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In the mid-80s, I learned about the practice of just in time (JIT) from the best practices at Japanese companies. To me, JIT focused on responsiveness to customer needs by reducing waste and streamlining processes. It gave a new name to the Toyota Production System (TPS) and a set of good tools. However, I feel that the word lean undid all of that. Look what our economy has become: We are lean and we are sick.
We credit Toyota for lean principles, but Toyota does not call its system lean. It is called TPS. In fact, TPS is a system to strive for perfection in everything. It means doing the right things in design, production, sales, management and marketing-every facet of the business.
Looking back at the book, “The Machine that Changed the World,” I do not think U.S. manufacturers implemented lean in a way that benefited them long term. As a result, they are closing factory after factory, or asking for bailout money.
I am concerned because I see companies continually focusing on lean and then getting excited to see something moving in operations, almost in a kamikaze way. Lean has become more of displaying numbers, reorganizing the floor and such, but still most businesses shrink as there is little focus on customers and not much impact on growth. As a result, employees deploying lean will no longer be around. We don’t hear such horror stories from the originator of these concepts-Toyota.
How could our consultants, thought leaders and organizations not see it coming? Corporations continually must focus on profitable growth and creating opportunities first and doing everything as close to perfect in operations. We must raise awareness of global competition and ask our people to raise the performance bar without giving it some fancy, misleading or complicated name. Call it what it is, so it does not need additional training. If the concepts are not simple, we must question the intent behind the principles.
I believe that lean has created confusion and, in hindsight, was unnecessary because JIT already existed. I see too many big name schools used for some mediocre methodologies and executives jumping on the bandwagon seeking bliss, eyes closed, looking for the flight, and, of course, the obvious outcome-the fall.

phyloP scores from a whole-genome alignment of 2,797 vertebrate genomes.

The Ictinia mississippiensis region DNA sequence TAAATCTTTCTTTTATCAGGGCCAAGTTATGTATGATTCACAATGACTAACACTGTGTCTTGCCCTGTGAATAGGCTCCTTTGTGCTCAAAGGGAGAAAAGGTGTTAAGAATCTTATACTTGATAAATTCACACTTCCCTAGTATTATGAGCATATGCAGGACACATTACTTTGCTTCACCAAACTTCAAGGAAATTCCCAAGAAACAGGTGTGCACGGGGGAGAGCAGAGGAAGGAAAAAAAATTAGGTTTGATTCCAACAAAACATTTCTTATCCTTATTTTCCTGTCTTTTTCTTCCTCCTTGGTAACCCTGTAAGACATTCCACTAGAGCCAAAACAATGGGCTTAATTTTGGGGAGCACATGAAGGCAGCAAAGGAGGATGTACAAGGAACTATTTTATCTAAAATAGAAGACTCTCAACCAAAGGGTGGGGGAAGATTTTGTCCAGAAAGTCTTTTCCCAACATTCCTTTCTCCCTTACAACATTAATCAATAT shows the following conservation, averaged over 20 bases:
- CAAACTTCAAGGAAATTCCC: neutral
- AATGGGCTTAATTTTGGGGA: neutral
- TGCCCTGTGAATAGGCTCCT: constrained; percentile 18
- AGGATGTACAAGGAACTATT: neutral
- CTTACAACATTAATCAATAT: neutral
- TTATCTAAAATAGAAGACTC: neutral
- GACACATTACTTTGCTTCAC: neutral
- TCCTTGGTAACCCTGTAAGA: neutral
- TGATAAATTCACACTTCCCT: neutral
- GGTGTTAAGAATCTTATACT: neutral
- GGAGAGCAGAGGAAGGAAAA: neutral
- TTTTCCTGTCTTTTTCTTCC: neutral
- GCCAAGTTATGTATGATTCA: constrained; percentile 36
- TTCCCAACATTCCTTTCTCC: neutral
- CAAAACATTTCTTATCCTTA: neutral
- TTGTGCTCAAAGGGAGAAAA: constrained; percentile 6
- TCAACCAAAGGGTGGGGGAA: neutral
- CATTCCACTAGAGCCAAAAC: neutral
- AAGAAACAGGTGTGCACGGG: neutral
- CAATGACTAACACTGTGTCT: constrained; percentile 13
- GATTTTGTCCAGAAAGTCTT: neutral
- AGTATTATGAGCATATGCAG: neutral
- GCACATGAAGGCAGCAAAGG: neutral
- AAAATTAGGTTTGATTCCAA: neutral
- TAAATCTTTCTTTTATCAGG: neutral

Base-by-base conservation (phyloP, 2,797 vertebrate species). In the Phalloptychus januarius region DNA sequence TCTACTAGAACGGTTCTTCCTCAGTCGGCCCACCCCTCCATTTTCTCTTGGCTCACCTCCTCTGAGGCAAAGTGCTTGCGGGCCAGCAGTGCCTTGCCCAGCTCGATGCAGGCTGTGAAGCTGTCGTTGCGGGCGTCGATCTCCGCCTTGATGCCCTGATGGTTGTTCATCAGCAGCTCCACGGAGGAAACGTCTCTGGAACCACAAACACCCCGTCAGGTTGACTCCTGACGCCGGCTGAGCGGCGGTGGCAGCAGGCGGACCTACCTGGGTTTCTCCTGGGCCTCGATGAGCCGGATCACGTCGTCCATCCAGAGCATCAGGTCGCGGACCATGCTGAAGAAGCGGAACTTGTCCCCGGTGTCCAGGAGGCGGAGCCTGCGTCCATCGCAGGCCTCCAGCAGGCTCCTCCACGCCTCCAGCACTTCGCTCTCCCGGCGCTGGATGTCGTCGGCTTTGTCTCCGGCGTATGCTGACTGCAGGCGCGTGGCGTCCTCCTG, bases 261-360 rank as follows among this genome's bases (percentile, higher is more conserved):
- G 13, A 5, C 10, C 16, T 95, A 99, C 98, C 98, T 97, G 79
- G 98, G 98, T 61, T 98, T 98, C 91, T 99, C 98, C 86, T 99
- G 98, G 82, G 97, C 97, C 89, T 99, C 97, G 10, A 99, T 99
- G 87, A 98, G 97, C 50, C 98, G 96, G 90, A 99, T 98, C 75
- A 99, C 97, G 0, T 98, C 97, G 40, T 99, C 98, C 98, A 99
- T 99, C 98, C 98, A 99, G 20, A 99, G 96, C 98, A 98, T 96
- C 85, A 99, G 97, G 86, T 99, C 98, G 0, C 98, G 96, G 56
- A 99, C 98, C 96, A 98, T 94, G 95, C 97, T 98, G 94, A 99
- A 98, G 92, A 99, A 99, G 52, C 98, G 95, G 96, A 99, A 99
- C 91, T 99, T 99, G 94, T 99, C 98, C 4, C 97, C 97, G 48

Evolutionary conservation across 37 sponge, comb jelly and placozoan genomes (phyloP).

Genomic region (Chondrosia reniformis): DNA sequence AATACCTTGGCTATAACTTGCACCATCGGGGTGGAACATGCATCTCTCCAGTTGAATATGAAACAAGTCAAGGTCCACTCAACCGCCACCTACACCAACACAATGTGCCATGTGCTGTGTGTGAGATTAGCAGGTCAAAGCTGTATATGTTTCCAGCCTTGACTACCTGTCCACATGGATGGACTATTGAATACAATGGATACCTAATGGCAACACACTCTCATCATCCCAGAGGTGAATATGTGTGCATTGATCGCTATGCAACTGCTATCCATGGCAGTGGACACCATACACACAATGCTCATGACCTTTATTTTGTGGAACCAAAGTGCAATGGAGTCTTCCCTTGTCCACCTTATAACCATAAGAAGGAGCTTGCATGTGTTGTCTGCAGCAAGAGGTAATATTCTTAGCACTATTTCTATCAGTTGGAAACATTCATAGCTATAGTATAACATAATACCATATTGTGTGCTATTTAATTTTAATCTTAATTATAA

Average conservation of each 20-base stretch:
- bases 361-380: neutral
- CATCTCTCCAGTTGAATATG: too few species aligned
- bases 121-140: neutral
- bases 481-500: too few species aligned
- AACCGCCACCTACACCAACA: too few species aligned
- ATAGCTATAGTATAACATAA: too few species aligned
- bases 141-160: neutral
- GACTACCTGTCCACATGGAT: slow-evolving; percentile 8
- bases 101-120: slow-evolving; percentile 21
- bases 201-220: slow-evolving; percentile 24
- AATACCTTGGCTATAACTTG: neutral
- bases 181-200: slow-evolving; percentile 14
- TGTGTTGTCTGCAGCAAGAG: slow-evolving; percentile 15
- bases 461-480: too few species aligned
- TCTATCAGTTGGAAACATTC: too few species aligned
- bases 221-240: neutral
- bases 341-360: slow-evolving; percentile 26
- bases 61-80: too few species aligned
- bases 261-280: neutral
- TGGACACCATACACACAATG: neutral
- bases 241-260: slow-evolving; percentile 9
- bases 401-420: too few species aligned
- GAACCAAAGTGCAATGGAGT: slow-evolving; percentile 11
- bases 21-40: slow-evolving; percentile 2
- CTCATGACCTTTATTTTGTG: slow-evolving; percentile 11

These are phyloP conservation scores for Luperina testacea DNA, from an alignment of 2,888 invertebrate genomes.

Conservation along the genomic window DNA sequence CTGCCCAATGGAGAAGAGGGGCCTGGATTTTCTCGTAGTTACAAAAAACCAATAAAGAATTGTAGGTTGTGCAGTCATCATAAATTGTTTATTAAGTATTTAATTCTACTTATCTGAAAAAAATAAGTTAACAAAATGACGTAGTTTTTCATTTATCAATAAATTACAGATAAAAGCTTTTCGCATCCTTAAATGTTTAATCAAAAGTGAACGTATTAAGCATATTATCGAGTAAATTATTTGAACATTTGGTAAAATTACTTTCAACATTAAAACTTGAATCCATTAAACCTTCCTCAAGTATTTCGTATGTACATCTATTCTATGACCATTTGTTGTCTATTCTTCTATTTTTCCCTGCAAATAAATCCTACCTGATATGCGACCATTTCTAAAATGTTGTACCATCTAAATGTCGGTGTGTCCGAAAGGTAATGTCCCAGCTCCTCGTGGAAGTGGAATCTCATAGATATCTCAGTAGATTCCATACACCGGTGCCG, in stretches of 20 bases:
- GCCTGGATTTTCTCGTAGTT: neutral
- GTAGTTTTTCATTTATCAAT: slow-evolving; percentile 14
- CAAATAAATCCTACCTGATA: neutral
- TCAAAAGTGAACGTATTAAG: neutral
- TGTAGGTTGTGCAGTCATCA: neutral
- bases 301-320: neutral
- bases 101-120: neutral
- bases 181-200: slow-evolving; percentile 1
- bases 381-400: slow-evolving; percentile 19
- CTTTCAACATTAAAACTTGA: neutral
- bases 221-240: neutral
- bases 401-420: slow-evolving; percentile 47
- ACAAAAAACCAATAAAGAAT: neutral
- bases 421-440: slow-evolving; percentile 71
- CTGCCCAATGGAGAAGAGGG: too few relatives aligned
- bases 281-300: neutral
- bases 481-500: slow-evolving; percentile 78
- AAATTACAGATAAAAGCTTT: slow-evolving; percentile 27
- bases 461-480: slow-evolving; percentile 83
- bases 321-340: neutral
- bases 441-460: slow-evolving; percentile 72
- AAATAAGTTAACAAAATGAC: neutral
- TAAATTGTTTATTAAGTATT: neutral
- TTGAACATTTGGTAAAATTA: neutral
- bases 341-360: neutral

We must question every methodology for its value, return on investment, employee perceptions, customer delights, corporate growth and new opportunities. We must question scorecards, lean, Six Sigma, innovation, business process management, management systems, and compensation methods for meeting their intents and helping companies do better in achieving profitable growth. We must think through any methodology for its short-term and long-term impact before deploying it in corporations.
Corporations cannot survive by managing for cost because no matter what we do, there will always be a lower-cost option. We should be working toward higher wages, not lower wages.
When Bob Galvin started Six Sigma, he started it concurrently across the board-in the CEO’s office, legal, accounting and manufacturing.
Corporations must be re-engineered fast with broad participation, not in boardrooms or in tall towers. Employees can bail out corporations much better than any amount of money. Leadership must concentrate on formulating strategy for profitable growth for all stakeholders, including employees.
I bet not only will the solutions and execution be the best, but if sacrifice is needed, it will be offered willingly rather than demanded. It will be teamwork of all employees, rather than just a responsibility of the leadership team.
We should use various tools for achieving perfection and reducing waste, but avoid big name programs. Running a corporation simply for Wall Street accolades will bring it to the ground. Wall Street frequently publishes the obituary of these corporations.